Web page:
Change the Locks

Just a friendly reminder: each and every day is uniquely identical. Hope you’re enjoying the infrared hospitality. Yesterday, for example, I could barely make out the fine print on my hearing test. Thank goodness it was color-coded. Oh, those damn Texans. You know how finicky they can be. In a hurricane, they can’t tell whether they’re wearing trousers or pants, but they’re getting so much better at the death penalty, especially now that jail time has gotten so expensive. Of course, after Lumbarski’s funeral, I just had to go ahead and say to Jaylynn, Who the hell wears heels like that around the house, anymore? I guess it’s a love-hate thing. The latest research reveals that each year of death is now a century long. Still, time passes faster than you think. You can’t fake a thing like that. Sadly, I’ve learned that others have their own thoughts and perspectives, too. Should I change the locks on all my doors?


Could Always be Worse

I’m colorful, except for my black and white thinking. I have no idea why night is so dark. You’d think it would be more careful. Yesterday evening, I dreamt of you in broad daylight. Thank goodness for the interchangeable parts, although I wouldn’t dream of changing a thing. So far, no word from the robots or any of the other villagers, those charlatans. Fortunately, there’s no cause for optimism. They think they’re so smart. Sure, they can do the Watusi and they’re great kissers, but talk, talk, talk. It never ends. And they skipped out on last month’s rent. As soon as I become un-incarcerated, I’m going to make my bed by sleeping in it. At Uncle Roscoe’s wake, next weekend, I’ll be the half-life of the party. I’ll dazzle them with my striped socks and checked suspenders, my upbeat personality and low-life weltanschauung. Everybody’ll think, Is that guy a member of the Secret Society of Lighting Strike Survivors or has he just returned from a staycation on the shady side of the Sun? Of course, everybody knows that, like a karaoke haircut or a hush-hush nuclear accident, no matter how bad things seem now, they could always be worse.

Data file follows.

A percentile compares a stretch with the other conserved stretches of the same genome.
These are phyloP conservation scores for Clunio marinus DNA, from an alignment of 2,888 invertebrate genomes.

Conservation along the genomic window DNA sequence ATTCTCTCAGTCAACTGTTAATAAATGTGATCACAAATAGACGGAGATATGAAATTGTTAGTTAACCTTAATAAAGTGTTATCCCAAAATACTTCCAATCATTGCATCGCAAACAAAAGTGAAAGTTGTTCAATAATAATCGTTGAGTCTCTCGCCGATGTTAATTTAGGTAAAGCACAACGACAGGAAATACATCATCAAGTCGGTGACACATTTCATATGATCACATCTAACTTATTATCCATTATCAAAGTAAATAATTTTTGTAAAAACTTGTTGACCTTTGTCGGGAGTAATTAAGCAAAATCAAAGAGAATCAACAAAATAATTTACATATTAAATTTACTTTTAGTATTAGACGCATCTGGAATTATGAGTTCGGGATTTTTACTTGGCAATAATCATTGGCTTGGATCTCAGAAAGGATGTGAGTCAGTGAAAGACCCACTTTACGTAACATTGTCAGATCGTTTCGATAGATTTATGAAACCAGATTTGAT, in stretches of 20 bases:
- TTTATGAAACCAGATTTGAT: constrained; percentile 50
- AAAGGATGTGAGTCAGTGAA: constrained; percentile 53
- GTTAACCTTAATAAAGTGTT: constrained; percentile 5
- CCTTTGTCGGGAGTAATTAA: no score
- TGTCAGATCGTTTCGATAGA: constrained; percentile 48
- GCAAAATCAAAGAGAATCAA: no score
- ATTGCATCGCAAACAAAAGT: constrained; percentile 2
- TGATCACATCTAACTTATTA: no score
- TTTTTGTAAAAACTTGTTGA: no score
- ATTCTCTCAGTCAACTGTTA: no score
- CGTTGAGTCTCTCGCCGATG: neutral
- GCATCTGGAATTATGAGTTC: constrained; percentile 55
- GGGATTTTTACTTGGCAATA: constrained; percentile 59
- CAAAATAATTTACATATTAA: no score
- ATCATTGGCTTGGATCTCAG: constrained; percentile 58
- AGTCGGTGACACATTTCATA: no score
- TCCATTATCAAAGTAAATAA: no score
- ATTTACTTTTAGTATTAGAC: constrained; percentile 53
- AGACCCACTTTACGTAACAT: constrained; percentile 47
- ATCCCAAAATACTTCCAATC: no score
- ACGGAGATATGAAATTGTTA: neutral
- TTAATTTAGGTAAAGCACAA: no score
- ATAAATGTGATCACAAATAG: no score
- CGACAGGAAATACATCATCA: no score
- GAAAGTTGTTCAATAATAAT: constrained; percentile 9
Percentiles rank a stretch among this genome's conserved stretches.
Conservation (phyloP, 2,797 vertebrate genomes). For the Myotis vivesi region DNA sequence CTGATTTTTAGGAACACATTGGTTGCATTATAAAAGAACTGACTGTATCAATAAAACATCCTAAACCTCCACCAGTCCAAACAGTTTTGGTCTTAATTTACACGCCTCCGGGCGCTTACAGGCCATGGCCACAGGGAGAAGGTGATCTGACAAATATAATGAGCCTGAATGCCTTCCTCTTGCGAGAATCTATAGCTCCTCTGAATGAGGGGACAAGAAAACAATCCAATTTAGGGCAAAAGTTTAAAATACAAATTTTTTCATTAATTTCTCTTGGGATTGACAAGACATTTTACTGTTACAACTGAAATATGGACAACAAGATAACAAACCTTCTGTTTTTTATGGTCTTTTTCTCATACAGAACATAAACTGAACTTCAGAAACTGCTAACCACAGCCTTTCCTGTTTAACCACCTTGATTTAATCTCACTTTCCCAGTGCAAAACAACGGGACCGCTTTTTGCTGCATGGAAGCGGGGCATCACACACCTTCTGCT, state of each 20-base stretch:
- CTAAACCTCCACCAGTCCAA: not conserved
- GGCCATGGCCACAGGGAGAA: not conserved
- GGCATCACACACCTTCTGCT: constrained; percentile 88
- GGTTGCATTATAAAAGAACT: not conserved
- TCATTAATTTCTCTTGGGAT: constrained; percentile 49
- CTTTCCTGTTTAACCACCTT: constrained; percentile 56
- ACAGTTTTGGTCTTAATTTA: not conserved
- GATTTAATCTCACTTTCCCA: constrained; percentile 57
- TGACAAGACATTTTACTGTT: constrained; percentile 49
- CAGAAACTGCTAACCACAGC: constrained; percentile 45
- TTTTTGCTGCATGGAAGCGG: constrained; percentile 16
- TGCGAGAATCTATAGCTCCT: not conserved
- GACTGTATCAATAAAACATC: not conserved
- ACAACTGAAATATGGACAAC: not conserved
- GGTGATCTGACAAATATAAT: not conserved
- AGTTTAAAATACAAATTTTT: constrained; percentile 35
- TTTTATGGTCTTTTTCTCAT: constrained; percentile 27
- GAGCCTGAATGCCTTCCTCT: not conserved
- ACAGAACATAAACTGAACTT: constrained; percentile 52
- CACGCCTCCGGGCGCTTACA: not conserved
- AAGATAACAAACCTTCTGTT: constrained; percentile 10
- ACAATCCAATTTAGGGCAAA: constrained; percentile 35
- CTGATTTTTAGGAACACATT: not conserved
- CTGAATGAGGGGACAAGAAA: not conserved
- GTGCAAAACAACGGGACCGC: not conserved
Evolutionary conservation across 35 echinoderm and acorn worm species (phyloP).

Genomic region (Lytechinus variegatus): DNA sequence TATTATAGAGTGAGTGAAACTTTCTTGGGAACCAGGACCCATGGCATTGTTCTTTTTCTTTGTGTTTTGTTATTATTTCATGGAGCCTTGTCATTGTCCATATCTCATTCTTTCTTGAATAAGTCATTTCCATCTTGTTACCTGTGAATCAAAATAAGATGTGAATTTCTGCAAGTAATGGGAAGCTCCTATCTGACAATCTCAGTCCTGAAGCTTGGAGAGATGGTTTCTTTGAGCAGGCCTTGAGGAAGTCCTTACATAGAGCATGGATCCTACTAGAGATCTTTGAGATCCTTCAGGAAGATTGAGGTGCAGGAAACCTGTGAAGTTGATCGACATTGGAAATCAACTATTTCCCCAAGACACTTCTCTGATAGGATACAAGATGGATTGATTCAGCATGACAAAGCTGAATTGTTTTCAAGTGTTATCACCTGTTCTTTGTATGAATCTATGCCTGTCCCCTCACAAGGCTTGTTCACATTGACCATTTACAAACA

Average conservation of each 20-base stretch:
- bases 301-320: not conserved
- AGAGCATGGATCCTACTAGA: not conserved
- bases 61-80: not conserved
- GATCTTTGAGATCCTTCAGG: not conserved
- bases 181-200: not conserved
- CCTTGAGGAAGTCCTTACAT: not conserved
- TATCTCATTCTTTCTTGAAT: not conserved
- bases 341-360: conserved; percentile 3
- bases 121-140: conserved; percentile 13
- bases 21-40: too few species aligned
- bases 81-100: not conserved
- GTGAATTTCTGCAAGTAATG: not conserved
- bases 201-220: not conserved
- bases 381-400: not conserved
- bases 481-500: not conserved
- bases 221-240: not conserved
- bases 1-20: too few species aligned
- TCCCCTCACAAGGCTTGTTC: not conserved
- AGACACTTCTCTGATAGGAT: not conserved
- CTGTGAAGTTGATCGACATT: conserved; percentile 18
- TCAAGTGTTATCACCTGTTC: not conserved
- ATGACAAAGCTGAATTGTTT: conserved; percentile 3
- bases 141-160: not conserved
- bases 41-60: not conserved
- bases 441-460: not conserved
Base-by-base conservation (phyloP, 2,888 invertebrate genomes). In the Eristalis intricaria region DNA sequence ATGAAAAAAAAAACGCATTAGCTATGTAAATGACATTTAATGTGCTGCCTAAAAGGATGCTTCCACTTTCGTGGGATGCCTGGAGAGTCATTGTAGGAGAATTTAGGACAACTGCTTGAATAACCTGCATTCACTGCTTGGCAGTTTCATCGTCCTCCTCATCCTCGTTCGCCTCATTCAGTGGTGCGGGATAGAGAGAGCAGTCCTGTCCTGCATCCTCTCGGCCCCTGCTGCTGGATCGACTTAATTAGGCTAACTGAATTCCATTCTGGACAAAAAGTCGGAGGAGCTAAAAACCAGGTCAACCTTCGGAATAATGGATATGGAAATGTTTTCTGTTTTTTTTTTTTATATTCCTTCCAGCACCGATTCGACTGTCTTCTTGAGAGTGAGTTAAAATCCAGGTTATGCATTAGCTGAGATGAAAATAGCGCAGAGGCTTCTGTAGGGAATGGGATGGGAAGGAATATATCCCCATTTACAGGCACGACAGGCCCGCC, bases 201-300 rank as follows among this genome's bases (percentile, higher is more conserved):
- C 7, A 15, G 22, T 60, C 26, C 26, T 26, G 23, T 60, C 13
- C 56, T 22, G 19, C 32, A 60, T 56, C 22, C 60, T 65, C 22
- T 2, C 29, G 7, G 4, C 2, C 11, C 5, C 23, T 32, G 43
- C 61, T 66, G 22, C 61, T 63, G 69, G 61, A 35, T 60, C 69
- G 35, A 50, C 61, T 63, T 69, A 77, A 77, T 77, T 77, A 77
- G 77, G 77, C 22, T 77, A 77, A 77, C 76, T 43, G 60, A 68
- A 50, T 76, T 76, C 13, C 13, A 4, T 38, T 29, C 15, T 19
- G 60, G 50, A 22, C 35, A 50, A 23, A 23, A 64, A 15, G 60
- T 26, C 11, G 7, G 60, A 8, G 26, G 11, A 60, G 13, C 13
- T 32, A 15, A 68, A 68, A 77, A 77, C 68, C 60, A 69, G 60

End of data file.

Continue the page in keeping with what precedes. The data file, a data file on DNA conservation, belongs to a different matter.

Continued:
BRAD ROSE is the author of three collections of poetry and flash fiction, Pink X-Ray, de/tonations, and Momentary Turbulence. Two new books of prose poems, WordinEdgeWise and No. Wait. I Can Explain., are forthcoming in 2022. Rose has been six times nominated for a Pushcart Prize, and three times nominated for the Best of the Net Anthology. His poetry and fiction have appeared in, The Los Angeles Times, The American Journal of Poetry, Miracle Monocle, New York Quarterly, Puerto del Sol, Clockhouse, Cloudbank, Baltimore Review, Best Microfiction 2019, Lunch Ticket, Cultural Daily, and other publications. Brad is also the author of seven poetry chapbooks, including the recently released Collateral and Funny You Should Ask. His website is: